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The effect of competitor information on firm strategy
Last registered on November 21, 2018

Pre-Trial

Trial Information
General Information
Title
The effect of competitor information on firm strategy
RCT ID
AEARCTR-0003013
Initial registration date
July 03, 2018
Last updated
November 21, 2018 10:01 PM EST
Location(s)

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Primary Investigator
Affiliation
Harvard University
Other Primary Investigator(s)
Additional Trial Information
Status
In development
Start date
2018-05-01
End date
2021-09-30
Secondary IDs
Abstract
This project aims to understand how increased access to competitor information enabled by digitization affects the strategic decisions and performance of firms, by running a field experiment across nail salons in four cities (New York, Chicago, San Francisco, and Los Angeles).
External Link(s)
Registration Citation
Citation
Kim, Hyunjin. 2018. "The effect of competitor information on firm strategy ." AEA RCT Registry. November 21. https://doi.org/10.1257/rct.3013-2.0.
Former Citation
Kim, Hyunjin. 2018. "The effect of competitor information on firm strategy ." AEA RCT Registry. November 21. http://www.socialscienceregistry.org/trials/3013/history/37887.
Sponsors & Partners

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Experimental Details
Interventions
Intervention(s)
The intervention consists of providing firms with competitor pricing information comparing their prices to 9 competitors located closest to them.
Intervention Start Date
2018-06-18
Intervention End Date
2019-01-01
Primary Outcomes
Primary Outcomes (end points)
Firms' pricing decisions
Primary Outcomes (explanation)
I will first examine (descriptively) the extent to which firms already know information on competitor pricing. Then, I will analyze whether treated firms change their service offering prices (binary indicator) and how they change these prices (absolute and real changes in prices).
Secondary Outcomes
Secondary Outcomes (end points)
I will also examine the extent to which treatments impact firms' performance, as well as some exploratory analyses on a variety of firm decisions outside of pricing.
Secondary Outcomes (explanation)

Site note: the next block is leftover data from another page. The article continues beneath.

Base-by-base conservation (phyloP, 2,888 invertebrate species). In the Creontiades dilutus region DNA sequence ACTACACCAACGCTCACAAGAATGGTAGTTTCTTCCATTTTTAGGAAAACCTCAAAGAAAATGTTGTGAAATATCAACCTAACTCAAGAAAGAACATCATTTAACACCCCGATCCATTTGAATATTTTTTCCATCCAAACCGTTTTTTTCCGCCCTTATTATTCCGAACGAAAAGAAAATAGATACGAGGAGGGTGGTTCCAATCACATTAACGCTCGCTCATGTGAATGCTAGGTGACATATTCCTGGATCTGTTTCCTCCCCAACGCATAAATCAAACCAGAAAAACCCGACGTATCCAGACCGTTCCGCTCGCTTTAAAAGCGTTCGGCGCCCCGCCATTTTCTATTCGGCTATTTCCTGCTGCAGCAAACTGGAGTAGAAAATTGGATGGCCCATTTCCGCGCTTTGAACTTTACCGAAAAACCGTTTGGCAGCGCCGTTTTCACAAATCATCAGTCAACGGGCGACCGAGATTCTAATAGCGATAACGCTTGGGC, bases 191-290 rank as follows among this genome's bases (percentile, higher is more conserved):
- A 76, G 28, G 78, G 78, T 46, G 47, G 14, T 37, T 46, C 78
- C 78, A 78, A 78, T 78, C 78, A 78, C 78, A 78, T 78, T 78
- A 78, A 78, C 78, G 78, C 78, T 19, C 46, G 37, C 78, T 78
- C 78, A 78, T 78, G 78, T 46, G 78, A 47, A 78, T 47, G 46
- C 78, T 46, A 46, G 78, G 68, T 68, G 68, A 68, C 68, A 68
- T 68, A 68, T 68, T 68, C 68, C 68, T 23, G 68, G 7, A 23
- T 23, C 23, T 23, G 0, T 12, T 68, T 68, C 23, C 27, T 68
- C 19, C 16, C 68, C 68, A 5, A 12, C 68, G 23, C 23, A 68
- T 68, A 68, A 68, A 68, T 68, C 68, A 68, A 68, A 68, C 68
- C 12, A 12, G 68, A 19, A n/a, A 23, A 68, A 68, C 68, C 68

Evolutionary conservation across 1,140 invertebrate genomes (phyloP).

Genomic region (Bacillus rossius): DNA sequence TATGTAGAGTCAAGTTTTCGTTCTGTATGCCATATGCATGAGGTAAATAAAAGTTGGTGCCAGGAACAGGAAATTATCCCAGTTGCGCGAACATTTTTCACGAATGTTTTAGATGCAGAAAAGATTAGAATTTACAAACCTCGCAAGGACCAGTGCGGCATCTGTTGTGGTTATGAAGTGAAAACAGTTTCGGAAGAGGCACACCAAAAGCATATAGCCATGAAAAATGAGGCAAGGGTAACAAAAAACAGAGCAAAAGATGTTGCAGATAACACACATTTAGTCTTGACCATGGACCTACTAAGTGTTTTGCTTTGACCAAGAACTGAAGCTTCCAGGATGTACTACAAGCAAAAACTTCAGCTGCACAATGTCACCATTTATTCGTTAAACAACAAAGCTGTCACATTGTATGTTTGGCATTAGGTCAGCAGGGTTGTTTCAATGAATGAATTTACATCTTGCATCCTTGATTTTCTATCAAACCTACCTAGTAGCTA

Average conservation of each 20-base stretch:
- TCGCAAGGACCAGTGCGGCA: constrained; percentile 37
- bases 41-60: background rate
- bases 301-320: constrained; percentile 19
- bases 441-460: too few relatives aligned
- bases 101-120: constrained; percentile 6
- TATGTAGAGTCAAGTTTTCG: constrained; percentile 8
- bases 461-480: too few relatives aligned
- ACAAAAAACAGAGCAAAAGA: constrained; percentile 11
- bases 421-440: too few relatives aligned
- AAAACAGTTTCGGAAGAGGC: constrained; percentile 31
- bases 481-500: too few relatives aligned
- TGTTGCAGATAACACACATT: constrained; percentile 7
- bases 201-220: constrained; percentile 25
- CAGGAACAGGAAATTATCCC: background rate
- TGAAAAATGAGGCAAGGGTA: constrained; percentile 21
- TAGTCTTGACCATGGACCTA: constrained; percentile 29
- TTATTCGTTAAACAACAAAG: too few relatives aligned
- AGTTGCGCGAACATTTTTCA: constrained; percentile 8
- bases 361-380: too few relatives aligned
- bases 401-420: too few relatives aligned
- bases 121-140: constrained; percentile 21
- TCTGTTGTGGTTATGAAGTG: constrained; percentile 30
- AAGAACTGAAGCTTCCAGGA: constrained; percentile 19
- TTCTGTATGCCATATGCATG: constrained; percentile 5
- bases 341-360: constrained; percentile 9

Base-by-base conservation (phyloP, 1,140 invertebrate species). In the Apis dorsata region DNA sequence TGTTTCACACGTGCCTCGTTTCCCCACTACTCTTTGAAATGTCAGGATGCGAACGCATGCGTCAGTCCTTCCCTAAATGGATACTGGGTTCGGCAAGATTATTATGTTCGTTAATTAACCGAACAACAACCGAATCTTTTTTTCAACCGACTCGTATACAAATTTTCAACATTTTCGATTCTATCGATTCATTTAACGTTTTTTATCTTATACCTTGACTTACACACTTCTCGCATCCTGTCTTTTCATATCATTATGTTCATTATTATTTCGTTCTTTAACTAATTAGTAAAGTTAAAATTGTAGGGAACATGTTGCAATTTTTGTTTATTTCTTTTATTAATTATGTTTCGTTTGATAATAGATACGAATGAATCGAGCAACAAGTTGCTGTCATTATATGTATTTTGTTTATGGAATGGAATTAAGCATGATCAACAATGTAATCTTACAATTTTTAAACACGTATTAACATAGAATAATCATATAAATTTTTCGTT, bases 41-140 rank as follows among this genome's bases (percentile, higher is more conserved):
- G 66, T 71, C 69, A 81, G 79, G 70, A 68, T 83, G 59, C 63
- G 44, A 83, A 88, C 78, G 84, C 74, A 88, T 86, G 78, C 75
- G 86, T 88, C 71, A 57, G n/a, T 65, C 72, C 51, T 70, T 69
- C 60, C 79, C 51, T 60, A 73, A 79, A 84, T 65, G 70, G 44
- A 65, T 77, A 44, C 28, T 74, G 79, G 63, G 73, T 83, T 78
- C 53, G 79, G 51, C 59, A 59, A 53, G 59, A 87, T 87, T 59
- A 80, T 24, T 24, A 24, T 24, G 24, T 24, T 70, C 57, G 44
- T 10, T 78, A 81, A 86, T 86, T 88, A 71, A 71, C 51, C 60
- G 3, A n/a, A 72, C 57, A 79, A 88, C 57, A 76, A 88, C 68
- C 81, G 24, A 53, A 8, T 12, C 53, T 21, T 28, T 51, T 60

To measure performance, I will use proxies of performance as measured by Yelp, including the number of page views, directions and map views, calls to the business, number of reviews, and survival. When available, I will also examine a binary indicator of availability the next day, as well as the number of employees and customers at the time of salon visit. Finally, for a subset of salons in San Francisco, I will look at quarterly revenues using tax data from the City of San Francisco.

In terms of firm decisions, I will look at decisions of scope (in terms of its service offerings e.g. massage, hair, etc), quality (e.g. nail polish brands offered, Yelp rating and review text on quality, cleanliness and luxuriousness of interior, etc), and practices (e.g. hours open, promotions/signs, etc).
Experimental Design
Experimental Design
Firms in my sample are randomly assigned to one of two conditions, control or treatment.
Experimental Design Details
Not available
Randomization Method
Randomization done in office
Randomization Unit
I first stratify on city, business type (whether it is an advertiser at Yelp, has a claimed Yelp page, or has not claimed its Yelp page), and rounded Yelp rating, and then randomly assign firms in each strata.
Was the treatment clustered?
No
Experiment Characteristics
Sample size: planned number of clusters
A minimum of 3,948 businesses. If the research budget stretches further (in terms of how long canvassers take to visit businesses to deliver treatments), I will expand the sample to include up to 9,587 firms. While these are the number of observations planned, I expect some of these businesses to be a fake, closed, or duplicate listing at the time of the intervention, so the actual minimum number in the sample may be lower.
Sample size: planned number of observations
A minimum of 3,948 businesses. If the research budget stretches further (in terms of how long canvassers take to visit businesses to deliver treatments), I will expand the sample to include up to 9,587 firms. While these are the number of observations planned, I expect some of these businesses to be a fake, closed, or duplicate listing at the time of the intervention, so the actual minimum number in the sample may be lower.
Sample size (or number of clusters) by treatment arms
Firms are randomly assigned within each strata. In the minimum sample, 1,976 are in control, and 1,972 in treatment.
Minimum detectable effect size for main outcomes (accounting for sample design and clustering)
IRB
INSTITUTIONAL REVIEW BOARDS (IRBs)
IRB Name
Harvard University Institutional Review Board
IRB Approval Date
2018-05-21
IRB Approval Number
IRB18-0882
Analysis Plan

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